The Red Bull cars were clearly the fastest in the damp conditions, but in the dry they were nowhere. Hamilton got by Ricciardo on lap 26 to make it a Mercedes one-two once more but the gap to Rosberg was around ten seconds. However, he was handed a lifeline when Marcus Ericsson’s stricken Sauber brought out the full safety car and pack closed up once more.
The race restarted on lap 33 and Vettel, who was now going to the end on his current tyres after pitting, overtook both of the Red Bull drivers by the end of the next lap. The three title protagonists were together on the road for the first time this race and stunningly, it was the Ferrari that was looking like the favourite for victory.
The Red Bulls continued to struggle on their used tyres, being passed by Max Verstappen’s Toro Rosso then being put under pressure by Nico Hulkenberg. The Hulk tried to force his way past Ricciardo but ran wide, collided with the Australian, and ruined his suspension forcing the Force India to retire.
This deployed the VSC once more, and bailed out those who didn’t stop before. Hamilton wasn’t one of those, though, and the yellow flag period ended too quickly for Mercedes to pit both of their drivers, so only Rosberg got fresh rubber at this stage. Lewis now had to unleash Hammer Time to try and build that gap to those behind.
It was Rosberg, however, who was lighting the timing screens up, passing Vettel with ease on lap 42, the same lap the safety car came out once more; Daniil Kvyat was having a solid race, but he ran wide at the second to last corner, lost the back end and torpedoed into the barriers.
A Gust of Wind and Cap-gate
Lewis Hamilton was again thrown a lifeline by the safety car, the slower pace of the field allowing the Brit to get some fresh rubber on and only lose one position to Rosberg because Vettel trundled down pit-lane once more too.
Ten laps remained to potentially decide the championship, and Vettel wasted no time getting ahead of Max Verstappen for third, making it a three-way fight once again. All Rosberg had to do was keep his car on the road; Hamilton would never make a diving move in this scenario. But the German made an embarrassing error, spinning his rear tyres up out of turn 16 and skidding off the circuit, handing the lead to Hamilton on a silver platter. Rosberg would later blame this mistake on a freak gust of wind, an excuse that must have taken him all of five seconds to conjure up.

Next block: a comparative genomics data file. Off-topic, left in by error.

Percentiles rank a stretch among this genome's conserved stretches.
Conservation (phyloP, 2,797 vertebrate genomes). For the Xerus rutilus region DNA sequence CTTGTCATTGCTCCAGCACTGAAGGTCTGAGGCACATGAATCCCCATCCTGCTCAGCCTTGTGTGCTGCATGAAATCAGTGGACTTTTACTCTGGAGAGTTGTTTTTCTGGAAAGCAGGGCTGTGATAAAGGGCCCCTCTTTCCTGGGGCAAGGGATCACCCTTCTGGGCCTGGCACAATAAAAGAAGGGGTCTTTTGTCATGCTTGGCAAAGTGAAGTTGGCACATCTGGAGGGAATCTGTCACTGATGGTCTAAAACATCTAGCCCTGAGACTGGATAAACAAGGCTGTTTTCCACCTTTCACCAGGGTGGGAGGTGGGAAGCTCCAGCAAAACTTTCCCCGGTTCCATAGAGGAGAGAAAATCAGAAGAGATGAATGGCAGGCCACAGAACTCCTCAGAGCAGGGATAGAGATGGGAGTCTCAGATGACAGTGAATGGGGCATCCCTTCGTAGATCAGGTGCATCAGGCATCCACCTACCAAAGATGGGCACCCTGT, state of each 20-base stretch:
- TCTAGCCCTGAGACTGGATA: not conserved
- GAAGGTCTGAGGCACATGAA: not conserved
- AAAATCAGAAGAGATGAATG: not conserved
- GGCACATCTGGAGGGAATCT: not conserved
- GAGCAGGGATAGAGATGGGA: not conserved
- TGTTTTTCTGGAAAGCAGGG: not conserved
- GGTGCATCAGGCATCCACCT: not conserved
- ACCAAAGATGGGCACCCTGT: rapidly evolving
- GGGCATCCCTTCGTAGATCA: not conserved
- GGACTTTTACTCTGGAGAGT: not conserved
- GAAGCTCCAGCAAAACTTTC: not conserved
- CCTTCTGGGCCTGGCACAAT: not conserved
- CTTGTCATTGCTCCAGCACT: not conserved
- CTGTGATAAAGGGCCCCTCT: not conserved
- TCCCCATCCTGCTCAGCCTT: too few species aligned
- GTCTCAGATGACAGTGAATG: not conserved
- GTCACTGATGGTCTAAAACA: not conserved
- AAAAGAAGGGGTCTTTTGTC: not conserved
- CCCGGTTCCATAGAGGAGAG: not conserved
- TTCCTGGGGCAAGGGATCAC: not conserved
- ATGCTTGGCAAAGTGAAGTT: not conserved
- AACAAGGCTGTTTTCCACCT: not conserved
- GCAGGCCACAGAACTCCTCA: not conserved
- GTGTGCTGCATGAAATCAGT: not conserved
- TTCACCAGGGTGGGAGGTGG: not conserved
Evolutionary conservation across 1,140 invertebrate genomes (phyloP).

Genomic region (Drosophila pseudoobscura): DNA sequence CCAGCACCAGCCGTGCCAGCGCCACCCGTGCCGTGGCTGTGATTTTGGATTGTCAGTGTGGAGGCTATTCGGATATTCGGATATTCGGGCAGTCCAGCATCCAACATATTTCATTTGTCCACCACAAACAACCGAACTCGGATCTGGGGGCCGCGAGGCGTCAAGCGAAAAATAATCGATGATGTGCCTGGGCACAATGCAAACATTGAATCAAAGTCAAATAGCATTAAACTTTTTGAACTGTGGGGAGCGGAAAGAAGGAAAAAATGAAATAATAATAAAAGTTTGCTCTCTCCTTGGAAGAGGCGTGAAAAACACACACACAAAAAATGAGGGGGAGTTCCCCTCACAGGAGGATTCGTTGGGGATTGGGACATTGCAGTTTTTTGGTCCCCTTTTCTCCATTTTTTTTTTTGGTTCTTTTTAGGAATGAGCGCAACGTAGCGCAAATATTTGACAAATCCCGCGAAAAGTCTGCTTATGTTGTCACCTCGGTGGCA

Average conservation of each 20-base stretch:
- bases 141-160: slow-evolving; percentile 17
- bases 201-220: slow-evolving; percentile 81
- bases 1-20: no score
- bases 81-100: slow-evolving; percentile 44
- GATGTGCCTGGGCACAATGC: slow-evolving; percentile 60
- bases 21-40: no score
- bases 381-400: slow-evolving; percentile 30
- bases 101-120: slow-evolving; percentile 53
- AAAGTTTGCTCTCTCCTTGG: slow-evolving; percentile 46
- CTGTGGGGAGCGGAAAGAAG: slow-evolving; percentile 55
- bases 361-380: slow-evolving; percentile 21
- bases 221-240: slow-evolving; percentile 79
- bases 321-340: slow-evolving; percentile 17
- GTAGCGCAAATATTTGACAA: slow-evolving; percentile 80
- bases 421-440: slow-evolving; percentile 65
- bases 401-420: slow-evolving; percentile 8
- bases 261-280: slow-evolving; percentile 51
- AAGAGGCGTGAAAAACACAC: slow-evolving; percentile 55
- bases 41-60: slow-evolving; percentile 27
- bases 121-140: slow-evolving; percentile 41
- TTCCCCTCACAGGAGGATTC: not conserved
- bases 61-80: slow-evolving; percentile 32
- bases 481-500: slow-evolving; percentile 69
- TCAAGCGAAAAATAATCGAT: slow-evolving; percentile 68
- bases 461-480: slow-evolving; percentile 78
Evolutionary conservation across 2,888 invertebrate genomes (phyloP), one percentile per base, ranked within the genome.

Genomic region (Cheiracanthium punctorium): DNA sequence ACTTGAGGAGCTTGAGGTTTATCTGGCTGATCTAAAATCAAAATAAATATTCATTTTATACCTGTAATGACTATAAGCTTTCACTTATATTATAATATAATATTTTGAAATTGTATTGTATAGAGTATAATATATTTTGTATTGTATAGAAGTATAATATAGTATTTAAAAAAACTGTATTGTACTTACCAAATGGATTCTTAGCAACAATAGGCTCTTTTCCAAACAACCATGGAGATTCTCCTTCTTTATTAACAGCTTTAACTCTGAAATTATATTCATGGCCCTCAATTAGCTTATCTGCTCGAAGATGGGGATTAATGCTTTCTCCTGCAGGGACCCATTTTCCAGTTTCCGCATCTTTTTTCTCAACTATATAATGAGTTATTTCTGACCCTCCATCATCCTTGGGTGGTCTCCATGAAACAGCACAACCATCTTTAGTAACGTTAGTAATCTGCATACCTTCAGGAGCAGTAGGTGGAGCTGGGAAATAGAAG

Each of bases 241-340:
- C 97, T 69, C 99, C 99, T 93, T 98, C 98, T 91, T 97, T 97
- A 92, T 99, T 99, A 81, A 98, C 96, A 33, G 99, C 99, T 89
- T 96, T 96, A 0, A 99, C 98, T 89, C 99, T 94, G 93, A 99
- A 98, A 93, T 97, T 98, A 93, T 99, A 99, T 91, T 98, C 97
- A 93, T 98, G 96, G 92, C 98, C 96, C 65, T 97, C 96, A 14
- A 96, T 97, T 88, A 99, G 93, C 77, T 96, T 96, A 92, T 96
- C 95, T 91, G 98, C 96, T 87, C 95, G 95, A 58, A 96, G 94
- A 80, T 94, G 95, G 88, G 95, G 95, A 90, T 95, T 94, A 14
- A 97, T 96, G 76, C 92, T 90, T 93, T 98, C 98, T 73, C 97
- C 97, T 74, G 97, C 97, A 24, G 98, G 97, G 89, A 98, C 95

Further back, there was a huge squabble going on, from which Jenson Button emerged on top, climbing to sixth in his uncompetitive McLaren as his teammate, Fernando Alonso, plummeted down the field with engine troubles. Vettel was all over Rosberg in the closing stages, as second would be enough for the Ferrari man to take the title fight to Mexico City, but he couldn’t get past the Mercedes.
Lewis Hamilton rounded the final corner to win the United States Grand Prix and the world championship to join the likes of Jackie Stewart, Niki Lauada, Nelson Piquet and his hero, Ayrton Senna, as a triple world champion.
Max Verstappen equalled his best ever F1 finish with fourth, Sergio Perez was a respectable fifth, Button an excellent sixth and Alonso just missed out on points after being agonisingly passed by Ricciardo on the last lap. Finally, Alexander Rossi almost scored Manor’s first point of the season but just fell short in 12th.
Hamilton rode the wave of his success for all it was worth, he was exhausted and couldn’t believe what he had just achieved. He celebrated with his team in ecstatic fashion and everything appeared to be respectful between him and Rosberg as they embraced each other after the race.
The pre-podium room soon heated up, though, with Hamilton throwing the second place cap to hsi teammate, and Nico angrily launching it back in his direction. However, Lewis didn’t care, he was on cloud nine and still rising, 2015 was his year and this was undoubtedly his day in history.